An overwhelming majority of big-ticket retirement plans are moving against market timing, and the ones who have not moved are preparing to do so, according to a survey by the Committee on Investment of Employee Benefit Assets, a division of the Association for Financial Professionals.

While 69% of large plan sponsors have already installed anti-market timing plans, another 14% said plans to curb the quick, in-and-out, trades are in the works. Fifty-one plans, with combined assets of $192.5 billion, responded to the survey.

One of the most telling signs of plan sponsor action was in the timing of their market-timing prevention plans. According to the survey, almost a third of the plans (30%) put in their market timing codes more than a year ago, even before the scandal erupted.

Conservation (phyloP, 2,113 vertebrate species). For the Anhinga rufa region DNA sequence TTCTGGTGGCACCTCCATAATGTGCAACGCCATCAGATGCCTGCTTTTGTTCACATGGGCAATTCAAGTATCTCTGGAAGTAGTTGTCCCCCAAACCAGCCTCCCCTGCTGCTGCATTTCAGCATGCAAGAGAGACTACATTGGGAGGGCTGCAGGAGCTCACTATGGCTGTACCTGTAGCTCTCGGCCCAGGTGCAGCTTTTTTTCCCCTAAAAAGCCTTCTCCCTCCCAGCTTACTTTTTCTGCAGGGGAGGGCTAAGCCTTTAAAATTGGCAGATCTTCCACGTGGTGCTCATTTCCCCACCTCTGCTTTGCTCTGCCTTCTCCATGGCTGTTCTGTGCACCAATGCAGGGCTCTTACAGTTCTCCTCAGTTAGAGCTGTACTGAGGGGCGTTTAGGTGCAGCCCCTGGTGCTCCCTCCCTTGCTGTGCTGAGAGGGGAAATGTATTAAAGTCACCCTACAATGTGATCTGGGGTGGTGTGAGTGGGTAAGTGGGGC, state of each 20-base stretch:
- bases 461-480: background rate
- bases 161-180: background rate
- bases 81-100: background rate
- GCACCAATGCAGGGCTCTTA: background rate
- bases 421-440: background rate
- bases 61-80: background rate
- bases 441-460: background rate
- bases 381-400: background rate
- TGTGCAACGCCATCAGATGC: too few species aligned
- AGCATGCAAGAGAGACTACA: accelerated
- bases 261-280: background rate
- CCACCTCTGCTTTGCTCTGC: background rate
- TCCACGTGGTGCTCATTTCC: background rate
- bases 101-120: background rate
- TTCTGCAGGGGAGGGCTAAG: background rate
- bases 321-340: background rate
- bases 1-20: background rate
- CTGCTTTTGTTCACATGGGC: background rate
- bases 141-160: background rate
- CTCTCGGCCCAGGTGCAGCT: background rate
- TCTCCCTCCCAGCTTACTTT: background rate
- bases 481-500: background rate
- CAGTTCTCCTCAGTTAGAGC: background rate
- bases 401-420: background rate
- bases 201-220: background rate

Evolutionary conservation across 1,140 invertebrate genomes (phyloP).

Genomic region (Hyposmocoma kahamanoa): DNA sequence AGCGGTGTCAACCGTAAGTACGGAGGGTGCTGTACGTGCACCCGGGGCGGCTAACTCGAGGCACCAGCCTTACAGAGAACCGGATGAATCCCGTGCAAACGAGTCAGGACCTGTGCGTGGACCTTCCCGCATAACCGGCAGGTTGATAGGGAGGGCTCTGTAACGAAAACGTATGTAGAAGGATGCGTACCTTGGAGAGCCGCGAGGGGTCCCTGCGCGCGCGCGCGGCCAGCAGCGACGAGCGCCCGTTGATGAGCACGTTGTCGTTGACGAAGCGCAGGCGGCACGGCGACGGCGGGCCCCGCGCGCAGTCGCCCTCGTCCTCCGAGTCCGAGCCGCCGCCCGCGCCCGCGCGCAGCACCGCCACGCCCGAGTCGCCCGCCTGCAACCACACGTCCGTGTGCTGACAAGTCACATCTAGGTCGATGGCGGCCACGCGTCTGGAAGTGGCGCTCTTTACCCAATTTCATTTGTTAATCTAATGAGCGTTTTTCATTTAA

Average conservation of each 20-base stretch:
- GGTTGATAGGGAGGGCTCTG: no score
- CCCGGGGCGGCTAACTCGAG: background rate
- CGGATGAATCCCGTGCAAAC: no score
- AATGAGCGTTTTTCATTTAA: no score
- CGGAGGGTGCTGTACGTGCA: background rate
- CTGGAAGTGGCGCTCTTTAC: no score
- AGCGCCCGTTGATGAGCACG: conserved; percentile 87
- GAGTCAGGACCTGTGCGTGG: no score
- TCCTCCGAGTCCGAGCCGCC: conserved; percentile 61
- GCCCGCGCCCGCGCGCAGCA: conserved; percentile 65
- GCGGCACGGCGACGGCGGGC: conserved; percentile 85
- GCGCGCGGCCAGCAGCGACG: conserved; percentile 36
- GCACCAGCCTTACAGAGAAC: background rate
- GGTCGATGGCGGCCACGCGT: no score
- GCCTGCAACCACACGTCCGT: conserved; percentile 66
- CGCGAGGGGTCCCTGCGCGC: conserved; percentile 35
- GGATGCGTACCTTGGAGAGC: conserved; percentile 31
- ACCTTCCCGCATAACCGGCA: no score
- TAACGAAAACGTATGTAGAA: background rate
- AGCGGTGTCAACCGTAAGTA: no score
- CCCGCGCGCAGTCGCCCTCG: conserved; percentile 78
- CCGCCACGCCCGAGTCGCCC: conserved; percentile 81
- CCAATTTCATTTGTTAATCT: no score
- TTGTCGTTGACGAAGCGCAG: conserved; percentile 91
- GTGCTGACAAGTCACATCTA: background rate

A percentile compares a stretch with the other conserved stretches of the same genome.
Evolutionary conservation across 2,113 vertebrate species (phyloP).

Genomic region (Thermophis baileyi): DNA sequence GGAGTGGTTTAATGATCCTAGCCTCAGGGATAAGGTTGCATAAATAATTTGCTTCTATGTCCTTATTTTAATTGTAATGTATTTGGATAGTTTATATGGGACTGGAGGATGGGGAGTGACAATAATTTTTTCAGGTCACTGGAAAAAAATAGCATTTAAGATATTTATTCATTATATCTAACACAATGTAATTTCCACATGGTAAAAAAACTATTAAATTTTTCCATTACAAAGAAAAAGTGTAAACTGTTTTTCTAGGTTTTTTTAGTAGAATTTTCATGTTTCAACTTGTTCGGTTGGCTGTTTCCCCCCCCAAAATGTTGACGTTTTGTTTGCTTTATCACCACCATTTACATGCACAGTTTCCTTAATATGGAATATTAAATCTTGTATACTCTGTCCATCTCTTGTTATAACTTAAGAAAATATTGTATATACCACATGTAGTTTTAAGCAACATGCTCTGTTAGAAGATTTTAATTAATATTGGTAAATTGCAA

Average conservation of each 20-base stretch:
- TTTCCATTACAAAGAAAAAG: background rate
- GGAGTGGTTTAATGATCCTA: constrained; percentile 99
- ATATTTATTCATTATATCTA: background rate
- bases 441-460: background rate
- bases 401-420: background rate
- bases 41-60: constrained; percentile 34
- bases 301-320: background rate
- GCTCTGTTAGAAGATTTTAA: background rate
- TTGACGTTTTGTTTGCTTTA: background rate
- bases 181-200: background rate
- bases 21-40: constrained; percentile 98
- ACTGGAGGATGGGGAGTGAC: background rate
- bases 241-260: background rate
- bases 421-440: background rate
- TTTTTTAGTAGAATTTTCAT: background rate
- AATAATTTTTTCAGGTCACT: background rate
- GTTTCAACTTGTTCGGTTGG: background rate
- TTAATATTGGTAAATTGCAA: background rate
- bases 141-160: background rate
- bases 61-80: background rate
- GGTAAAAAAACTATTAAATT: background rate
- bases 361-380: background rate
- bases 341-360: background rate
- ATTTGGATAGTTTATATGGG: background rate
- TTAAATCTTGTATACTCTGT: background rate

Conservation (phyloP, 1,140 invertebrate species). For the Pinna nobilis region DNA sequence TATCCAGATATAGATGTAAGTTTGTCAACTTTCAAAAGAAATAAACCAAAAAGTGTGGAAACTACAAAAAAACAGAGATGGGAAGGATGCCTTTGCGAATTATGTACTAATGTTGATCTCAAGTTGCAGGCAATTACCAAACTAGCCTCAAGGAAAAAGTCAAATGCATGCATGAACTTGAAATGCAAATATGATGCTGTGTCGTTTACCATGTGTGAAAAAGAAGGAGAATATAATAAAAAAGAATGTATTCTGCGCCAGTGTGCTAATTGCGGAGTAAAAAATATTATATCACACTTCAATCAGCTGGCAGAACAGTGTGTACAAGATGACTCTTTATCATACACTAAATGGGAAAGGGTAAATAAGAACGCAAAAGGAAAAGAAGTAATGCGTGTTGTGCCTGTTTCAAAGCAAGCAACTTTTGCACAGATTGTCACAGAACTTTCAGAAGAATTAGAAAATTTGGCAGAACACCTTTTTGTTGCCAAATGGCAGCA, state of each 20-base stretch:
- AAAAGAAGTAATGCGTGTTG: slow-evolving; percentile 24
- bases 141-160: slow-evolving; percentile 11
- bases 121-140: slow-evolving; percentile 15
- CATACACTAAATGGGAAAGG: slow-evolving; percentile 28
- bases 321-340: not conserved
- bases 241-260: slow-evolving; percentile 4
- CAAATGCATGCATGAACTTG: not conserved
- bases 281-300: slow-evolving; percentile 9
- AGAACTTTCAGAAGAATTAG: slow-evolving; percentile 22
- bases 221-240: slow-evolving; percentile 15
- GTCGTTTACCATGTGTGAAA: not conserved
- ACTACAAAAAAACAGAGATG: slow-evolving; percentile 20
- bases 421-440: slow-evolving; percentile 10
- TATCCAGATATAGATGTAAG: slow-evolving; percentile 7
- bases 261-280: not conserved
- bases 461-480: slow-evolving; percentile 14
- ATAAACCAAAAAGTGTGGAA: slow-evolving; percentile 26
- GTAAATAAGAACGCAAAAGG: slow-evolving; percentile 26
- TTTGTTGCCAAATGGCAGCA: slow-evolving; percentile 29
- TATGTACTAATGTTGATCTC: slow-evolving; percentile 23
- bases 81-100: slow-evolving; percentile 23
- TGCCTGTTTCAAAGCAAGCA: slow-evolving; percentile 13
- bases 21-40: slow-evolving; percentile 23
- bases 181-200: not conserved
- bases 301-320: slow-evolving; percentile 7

"This survey clearly demonstrates that sponsors of large plans have taken the issue of market timing in defined contribution plans very seriously," said CIEBA Chairman Gary Glynn, who doubles as president of the U.S. Steel and Carnegie Pension Fund.

Those that have made policy adjustments made them in the following manner: 31% have limited trades, 25% have instituted mandatory holding periods, 23% have levied redemption fees, 17% have created lock out periods, 15% have issued warning notices and 12% have used fair value pricing.

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